Woodworkers in the past understood the nature of the Oak tree through their intimate knowledge of the wood—its smell, the texture, the flow of the grain, the way that it made their tools blunt and the way that the tannin would stain and react with steel. They also knew the uses to which this tough material could be put, like making beams and supports. Oak can carry weight and be re-lied upon to provide support for hundreds of years. It is the manifestation of earthly strength, durability, reliability and integrity.
We should also be clear that the Mars quality is not masculine and that associations with Mars as a destructive force are one-sided. In the implacable, protective gesture of a mother for her off-spring, we can feel this force. When we sense the connection between the Oak and Mars, we are going in the right direction when we, along with the Indigenous People. refer to these trees as Mother or Grandmother Oaks.
Another aspect of the Mars energy that is really important to grasp in our time is that it expresses the forcefulness that is needed to break through blockages and barriers, allowing for renewal. When things have become rigidified, hardened, fixed and unable to grow, it is the energy of Mars that breaks through, temporarily causing upheaval so that new life and new directions can emerge. It is in this context that that Mars and the Michaelmas festival is associated with courage—the courage to face and push back, or push through things that are wrong, harmful, hurtful.
When you look at the branching habit of the Oak tree, you can see how they twist and turn as if constantly meeting resistance that they have to push through. The branches of the Oak do not stream out elegantly or delicately like some other trees. Rudolf Steiner revived ancient knowledge about trees and their wood for us when he was working on the first Goetheanum building, de-scribing them and including the wood of the seven trees associated with the seven planets into the building.
I hope you can begin to sense through these descriptions the quality of the Oak, its relationship to Mars, the relationship to iron and that these have a relationship to the Archangel Michael.
The classic image of this Archangel is of a being that is wearing iron armor and bears an iron sword. Rudolf Steiner modified this image by describing the sword of Michael as being formed out of meteoric iron and, in Lecture I from Four Seasons/Archangels, “The Michael Imagination,” describes the importance of this cosmic iron at Michaelmas time:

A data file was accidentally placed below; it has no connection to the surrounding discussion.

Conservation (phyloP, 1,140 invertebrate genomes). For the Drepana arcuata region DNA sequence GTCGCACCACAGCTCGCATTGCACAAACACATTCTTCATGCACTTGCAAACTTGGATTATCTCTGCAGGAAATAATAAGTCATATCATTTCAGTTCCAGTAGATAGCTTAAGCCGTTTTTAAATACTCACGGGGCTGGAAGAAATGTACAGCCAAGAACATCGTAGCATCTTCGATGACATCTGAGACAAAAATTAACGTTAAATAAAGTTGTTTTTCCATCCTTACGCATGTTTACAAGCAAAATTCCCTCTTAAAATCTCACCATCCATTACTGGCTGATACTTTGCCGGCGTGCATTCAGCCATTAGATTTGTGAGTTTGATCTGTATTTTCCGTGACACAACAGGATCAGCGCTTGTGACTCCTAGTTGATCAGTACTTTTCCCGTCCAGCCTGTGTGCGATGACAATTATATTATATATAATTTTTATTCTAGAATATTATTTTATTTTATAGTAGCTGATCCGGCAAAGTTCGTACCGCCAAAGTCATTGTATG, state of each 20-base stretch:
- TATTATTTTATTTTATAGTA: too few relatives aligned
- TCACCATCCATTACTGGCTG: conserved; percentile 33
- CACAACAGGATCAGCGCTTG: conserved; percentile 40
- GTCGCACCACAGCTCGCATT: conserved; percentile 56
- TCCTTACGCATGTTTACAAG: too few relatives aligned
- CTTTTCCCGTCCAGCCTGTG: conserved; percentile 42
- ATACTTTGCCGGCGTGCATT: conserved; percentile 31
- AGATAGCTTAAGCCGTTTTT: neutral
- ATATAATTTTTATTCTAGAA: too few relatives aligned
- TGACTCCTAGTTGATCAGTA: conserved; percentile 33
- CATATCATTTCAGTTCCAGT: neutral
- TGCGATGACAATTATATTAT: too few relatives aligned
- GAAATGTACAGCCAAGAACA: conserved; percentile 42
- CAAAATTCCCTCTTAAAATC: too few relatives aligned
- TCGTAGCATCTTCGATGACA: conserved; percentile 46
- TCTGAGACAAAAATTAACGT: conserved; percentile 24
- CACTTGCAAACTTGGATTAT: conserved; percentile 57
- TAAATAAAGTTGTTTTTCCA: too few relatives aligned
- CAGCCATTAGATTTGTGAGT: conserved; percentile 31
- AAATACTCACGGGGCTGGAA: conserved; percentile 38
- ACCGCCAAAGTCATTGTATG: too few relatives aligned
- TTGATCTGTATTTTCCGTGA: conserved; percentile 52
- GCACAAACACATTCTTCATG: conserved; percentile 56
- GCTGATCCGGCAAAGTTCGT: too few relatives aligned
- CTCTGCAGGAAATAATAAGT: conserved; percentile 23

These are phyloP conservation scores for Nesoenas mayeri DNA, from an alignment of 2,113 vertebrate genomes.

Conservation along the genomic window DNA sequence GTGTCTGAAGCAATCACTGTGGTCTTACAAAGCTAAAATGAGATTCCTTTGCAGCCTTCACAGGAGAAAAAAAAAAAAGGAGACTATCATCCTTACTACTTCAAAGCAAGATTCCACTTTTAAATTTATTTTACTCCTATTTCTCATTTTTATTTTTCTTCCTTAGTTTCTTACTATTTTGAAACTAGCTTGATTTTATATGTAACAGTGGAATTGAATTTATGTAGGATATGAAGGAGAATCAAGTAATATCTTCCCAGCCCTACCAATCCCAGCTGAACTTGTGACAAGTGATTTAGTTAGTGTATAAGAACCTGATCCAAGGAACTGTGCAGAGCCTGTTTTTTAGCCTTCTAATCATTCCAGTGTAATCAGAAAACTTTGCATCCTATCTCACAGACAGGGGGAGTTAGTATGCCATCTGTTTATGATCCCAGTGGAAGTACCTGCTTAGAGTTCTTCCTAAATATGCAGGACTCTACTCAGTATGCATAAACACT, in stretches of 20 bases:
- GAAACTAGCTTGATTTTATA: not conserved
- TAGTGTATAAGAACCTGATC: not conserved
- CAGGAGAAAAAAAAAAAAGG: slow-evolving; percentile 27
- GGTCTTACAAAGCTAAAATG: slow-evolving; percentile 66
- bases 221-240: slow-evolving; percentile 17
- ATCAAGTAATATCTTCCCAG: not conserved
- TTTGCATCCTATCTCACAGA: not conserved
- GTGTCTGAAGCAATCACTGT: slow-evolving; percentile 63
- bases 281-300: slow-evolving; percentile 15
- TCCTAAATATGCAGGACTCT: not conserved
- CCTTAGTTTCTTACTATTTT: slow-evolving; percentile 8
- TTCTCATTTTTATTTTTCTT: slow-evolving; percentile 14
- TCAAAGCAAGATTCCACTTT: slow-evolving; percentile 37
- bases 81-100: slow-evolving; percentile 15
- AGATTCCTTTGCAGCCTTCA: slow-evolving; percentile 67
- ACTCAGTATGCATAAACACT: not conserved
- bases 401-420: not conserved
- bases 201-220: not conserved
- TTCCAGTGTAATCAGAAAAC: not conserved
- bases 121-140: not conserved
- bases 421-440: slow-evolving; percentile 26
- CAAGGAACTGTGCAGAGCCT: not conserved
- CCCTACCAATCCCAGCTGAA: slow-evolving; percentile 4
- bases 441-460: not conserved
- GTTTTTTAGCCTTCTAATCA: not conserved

“The force which falls on the earth in the meteoric iron is indeed a cosmic force whereby the higher gods endeavor to gain a victory over the Ahrimanic powers, when autumn comes on. And this majestic display in cosmic space, when the August meteor showers stream down, has its counterpart — so gentle and apparently so small — in a change that occurs in the human blood. This human blood, which is in truth not such a material thing as present-day science imagines, but is permeated throughout by impulses from soul and spirit, is rayed through by the force which is carried as iron into the blood and wages war there on anxiety, fear and hate. The processes which are set going in every blood-corpuscle when the force of iron shoots into it are the same, on a minute human scale, as those which take place when meteors fall in a shining stream through the air. This permeation of human blood by the anxiety-dispelling force of iron is a meteoric activity. The effect of the raying in of the iron is to drive fear and anxiety out of the blood.
And so, as the gods with their meteors wage war on the spirit who would like to radiate fear over all the earth through his coiling serpent-form, and while they cause iron to stream radiantly into this fear-tainted atmosphere, which reaches its peak when autumn approaches or when summer wanes — so the same process occurs inwardly in man, when his blood is permeated with iron.
A man who looks out into space and sees a shooting-star should say to himself, with reverence for the gods: ‘That occurrence in the great expanse of space has its minute counterpart continuously in myself. There are the shooting-stars, while in every one of my blood-corpuscles iron is taking form: my life is full of shooting-stars, miniature shooting-stars.’ And this inner fall of shooting-stars, pointing to the life of the blood, is especially important when autumn approaches, when the Sulphur-process is at its peak. For when men are shining like glow-worms in the way I have described, then the counter-force is present also, for millions of tiny meteors are scintillating inwardly in their blood. Then, out of all I have described, the majestic image of Michael and the Dragon will arise once more. But this picture of Michael and the Dragon paints itself out of the cosmos. The Dragon paints himself for us, forming his body out of bluish-yellow Sulphur streams. We see the Dragon shaping himself in shimmering clouds of radiance out of the Sulphur-vapors; and over the Dragon rises the figure of Michael, Michael with his sword.
But we shall picture this rightly only if we see the space where Michael displays his power and his lordship over the dragon as filled not with indifferent clouds but with showers of meteoric iron. These showers take form from the power that streams out from Michael’s heart; they are welded together into the sword of Michael, who overcomes the Dragon with his sword of meteoric iron.”